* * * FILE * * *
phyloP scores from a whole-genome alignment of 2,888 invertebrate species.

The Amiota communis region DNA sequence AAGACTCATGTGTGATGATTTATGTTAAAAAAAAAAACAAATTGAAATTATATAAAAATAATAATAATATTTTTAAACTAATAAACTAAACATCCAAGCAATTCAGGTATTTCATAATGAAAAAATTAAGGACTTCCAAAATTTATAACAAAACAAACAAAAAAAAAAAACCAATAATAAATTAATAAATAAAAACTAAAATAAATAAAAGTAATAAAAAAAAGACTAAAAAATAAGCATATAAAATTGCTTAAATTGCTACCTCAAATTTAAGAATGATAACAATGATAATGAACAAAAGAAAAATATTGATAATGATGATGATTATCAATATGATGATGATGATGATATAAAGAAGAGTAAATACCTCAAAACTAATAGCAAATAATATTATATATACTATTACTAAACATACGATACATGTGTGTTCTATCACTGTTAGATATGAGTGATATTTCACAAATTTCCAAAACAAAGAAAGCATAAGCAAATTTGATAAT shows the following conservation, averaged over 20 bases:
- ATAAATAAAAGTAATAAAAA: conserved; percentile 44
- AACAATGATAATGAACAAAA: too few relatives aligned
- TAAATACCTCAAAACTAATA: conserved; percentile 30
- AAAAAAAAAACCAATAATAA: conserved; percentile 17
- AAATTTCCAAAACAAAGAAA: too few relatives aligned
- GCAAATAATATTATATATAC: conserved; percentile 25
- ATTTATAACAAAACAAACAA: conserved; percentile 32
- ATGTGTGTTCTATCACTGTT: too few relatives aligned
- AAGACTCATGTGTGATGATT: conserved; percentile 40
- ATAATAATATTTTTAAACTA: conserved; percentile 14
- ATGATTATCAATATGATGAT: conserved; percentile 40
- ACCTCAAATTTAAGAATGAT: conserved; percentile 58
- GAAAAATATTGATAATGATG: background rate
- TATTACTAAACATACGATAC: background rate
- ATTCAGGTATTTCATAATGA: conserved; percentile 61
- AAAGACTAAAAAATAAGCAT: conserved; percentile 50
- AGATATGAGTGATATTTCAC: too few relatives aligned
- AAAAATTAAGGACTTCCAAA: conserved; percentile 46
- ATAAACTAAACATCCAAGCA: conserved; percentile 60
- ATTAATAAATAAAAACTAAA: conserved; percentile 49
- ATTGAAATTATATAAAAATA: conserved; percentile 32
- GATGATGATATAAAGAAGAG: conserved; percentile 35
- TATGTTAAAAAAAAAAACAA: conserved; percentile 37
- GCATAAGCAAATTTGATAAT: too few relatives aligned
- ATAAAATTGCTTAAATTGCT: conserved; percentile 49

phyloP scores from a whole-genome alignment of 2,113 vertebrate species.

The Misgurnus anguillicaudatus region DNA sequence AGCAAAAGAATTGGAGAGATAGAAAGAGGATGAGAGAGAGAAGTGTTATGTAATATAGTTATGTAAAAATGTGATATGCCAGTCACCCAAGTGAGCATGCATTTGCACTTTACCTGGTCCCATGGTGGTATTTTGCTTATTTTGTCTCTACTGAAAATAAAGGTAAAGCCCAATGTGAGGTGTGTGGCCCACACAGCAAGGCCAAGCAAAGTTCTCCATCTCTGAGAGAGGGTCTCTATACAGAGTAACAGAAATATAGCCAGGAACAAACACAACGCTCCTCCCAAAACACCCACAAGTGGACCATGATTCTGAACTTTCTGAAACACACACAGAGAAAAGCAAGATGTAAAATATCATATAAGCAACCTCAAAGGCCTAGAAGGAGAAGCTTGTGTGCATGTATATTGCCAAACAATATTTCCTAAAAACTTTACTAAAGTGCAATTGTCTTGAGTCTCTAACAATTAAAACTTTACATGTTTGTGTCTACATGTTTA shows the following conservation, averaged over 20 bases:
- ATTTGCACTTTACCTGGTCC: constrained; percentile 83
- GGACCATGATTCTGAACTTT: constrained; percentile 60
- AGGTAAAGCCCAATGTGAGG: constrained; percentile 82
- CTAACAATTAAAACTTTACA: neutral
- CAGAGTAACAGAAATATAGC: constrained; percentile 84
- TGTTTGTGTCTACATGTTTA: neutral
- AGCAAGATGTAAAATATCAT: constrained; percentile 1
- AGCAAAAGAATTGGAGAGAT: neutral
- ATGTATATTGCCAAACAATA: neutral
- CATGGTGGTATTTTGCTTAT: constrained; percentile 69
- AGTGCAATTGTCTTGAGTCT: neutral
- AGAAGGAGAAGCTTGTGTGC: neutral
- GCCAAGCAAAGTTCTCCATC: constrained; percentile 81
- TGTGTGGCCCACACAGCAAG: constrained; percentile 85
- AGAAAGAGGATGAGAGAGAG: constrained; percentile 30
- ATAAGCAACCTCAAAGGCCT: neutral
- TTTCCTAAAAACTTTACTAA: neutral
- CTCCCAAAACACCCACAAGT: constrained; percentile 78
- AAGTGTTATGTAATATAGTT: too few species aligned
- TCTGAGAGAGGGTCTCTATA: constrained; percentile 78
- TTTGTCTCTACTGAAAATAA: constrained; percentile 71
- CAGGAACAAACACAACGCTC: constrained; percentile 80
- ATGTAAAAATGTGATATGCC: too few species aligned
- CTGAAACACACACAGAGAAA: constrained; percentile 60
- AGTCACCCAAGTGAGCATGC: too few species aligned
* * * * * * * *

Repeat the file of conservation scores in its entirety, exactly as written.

phyloP scores from a whole-genome alignment of 2,888 invertebrate species.

The Amiota communis region DNA sequence AAGACTCATGTGTGATGATTTATGTTAAAAAAAAAAACAAATTGAAATTATATAAAAATAATAATAATATTTTTAAACTAATAAACTAAACATCCAAGCAATTCAGGTATTTCATAATGAAAAAATTAAGGACTTCCAAAATTTATAACAAAACAAACAAAAAAAAAAAACCAATAATAAATTAATAAATAAAAACTAAAATAAATAAAAGTAATAAAAAAAAGACTAAAAAATAAGCATATAAAATTGCTTAAATTGCTACCTCAAATTTAAGAATGATAACAATGATAATGAACAAAAGAAAAATATTGATAATGATGATGATTATCAATATGATGATGATGATGATATAAAGAAGAGTAAATACCTCAAAACTAATAGCAAATAATATTATATATACTATTACTAAACATACGATACATGTGTGTTCTATCACTGTTAGATATGAGTGATATTTCACAAATTTCCAAAACAAAGAAAGCATAAGCAAATTTGATAAT shows the following conservation, averaged over 20 bases:
- ATAAATAAAAGTAATAAAAA: conserved; percentile 44
- AACAATGATAATGAACAAAA: too few relatives aligned
- TAAATACCTCAAAACTAATA: conserved; percentile 30
- AAAAAAAAAACCAATAATAA: conserved; percentile 17
- AAATTTCCAAAACAAAGAAA: too few relatives aligned
- GCAAATAATATTATATATAC: conserved; percentile 25
- ATTTATAACAAAACAAACAA: conserved; percentile 32
- ATGTGTGTTCTATCACTGTT: too few relatives aligned
- AAGACTCATGTGTGATGATT: conserved; percentile 40
- ATAATAATATTTTTAAACTA: conserved; percentile 14
- ATGATTATCAATATGATGAT: conserved; percentile 40
- ACCTCAAATTTAAGAATGAT: conserved; percentile 58
- GAAAAATATTGATAATGATG: background rate
- TATTACTAAACATACGATAC: background rate
- ATTCAGGTATTTCATAATGA: conserved; percentile 61
- AAAGACTAAAAAATAAGCAT: conserved; percentile 50
- AGATATGAGTGATATTTCAC: too few relatives aligned
- AAAAATTAAGGACTTCCAAA: conserved; percentile 46
- ATAAACTAAACATCCAAGCA: conserved; percentile 60
- ATTAATAAATAAAAACTAAA: conserved; percentile 49
- ATTGAAATTATATAAAAATA: conserved; percentile 32
- GATGATGATATAAAGAAGAG: conserved; percentile 35
- TATGTTAAAAAAAAAAACAA: conserved; percentile 37
- GCATAAGCAAATTTGATAAT: too few relatives aligned
- ATAAAATTGCTTAAATTGCT: conserved; percentile 49

phyloP scores from a whole-genome alignment of 2,113 vertebrate species.

The Misgurnus anguillicaudatus region DNA sequence AGCAAAAGAATTGGAGAGATAGAAAGAGGATGAGAGAGAGAAGTGTTATGTAATATAGTTATGTAAAAATGTGATATGCCAGTCACCCAAGTGAGCATGCATTTGCACTTTACCTGGTCCCATGGTGGTATTTTGCTTATTTTGTCTCTACTGAAAATAAAGGTAAAGCCCAATGTGAGGTGTGTGGCCCACACAGCAAGGCCAAGCAAAGTTCTCCATCTCTGAGAGAGGGTCTCTATACAGAGTAACAGAAATATAGCCAGGAACAAACACAACGCTCCTCCCAAAACACCCACAAGTGGACCATGATTCTGAACTTTCTGAAACACACACAGAGAAAAGCAAGATGTAAAATATCATATAAGCAACCTCAAAGGCCTAGAAGGAGAAGCTTGTGTGCATGTATATTGCCAAACAATATTTCCTAAAAACTTTACTAAAGTGCAATTGTCTTGAGTCTCTAACAATTAAAACTTTACATGTTTGTGTCTACATGTTTA shows the following conservation, averaged over 20 bases:
- ATTTGCACTTTACCTGGTCC: constrained; percentile 83
- GGACCATGATTCTGAACTTT: constrained; percentile 60
- AGGTAAAGCCCAATGTGAGG: constrained; percentile 82
- CTAACAATTAAAACTTTACA: neutral
- CAGAGTAACAGAAATATAGC: constrained; percentile 84
- TGTTTGTGTCTACATGTTTA: neutral
- AGCAAGATGTAAAATATCAT: constrained; percentile 1
- AGCAAAAGAATTGGAGAGAT: neutral
- ATGTATATTGCCAAACAATA: neutral
- CATGGTGGTATTTTGCTTAT: constrained; percentile 69
- AGTGCAATTGTCTTGAGTCT: neutral
- AGAAGGAGAAGCTTGTGTGC: neutral
- GCCAAGCAAAGTTCTCCATC: constrained; percentile 81
- TGTGTGGCCCACACAGCAAG: constrained; percentile 85
- AGAAAGAGGATGAGAGAGAG: constrained; percentile 30
- ATAAGCAACCTCAAAGGCCT: neutral
- TTTCCTAAAAACTTTACTAA: neutral
- CTCCCAAAACACCCACAAGT: constrained; percentile 78
- AAGTGTTATGTAATATAGTT: too few species aligned
- TCTGAGAGAGGGTCTCTATA: constrained; percentile 78
- TTTGTCTCTACTGAAAATAA: constrained; percentile 71
- CAGGAACAAACACAACGCTC: constrained; percentile 80
- ATGTAAAAATGTGATATGCC: too few species aligned
- CTGAAACACACACAGAGAAA: constrained; percentile 60
- AGTCACCCAAGTGAGCATGC: too few species aligned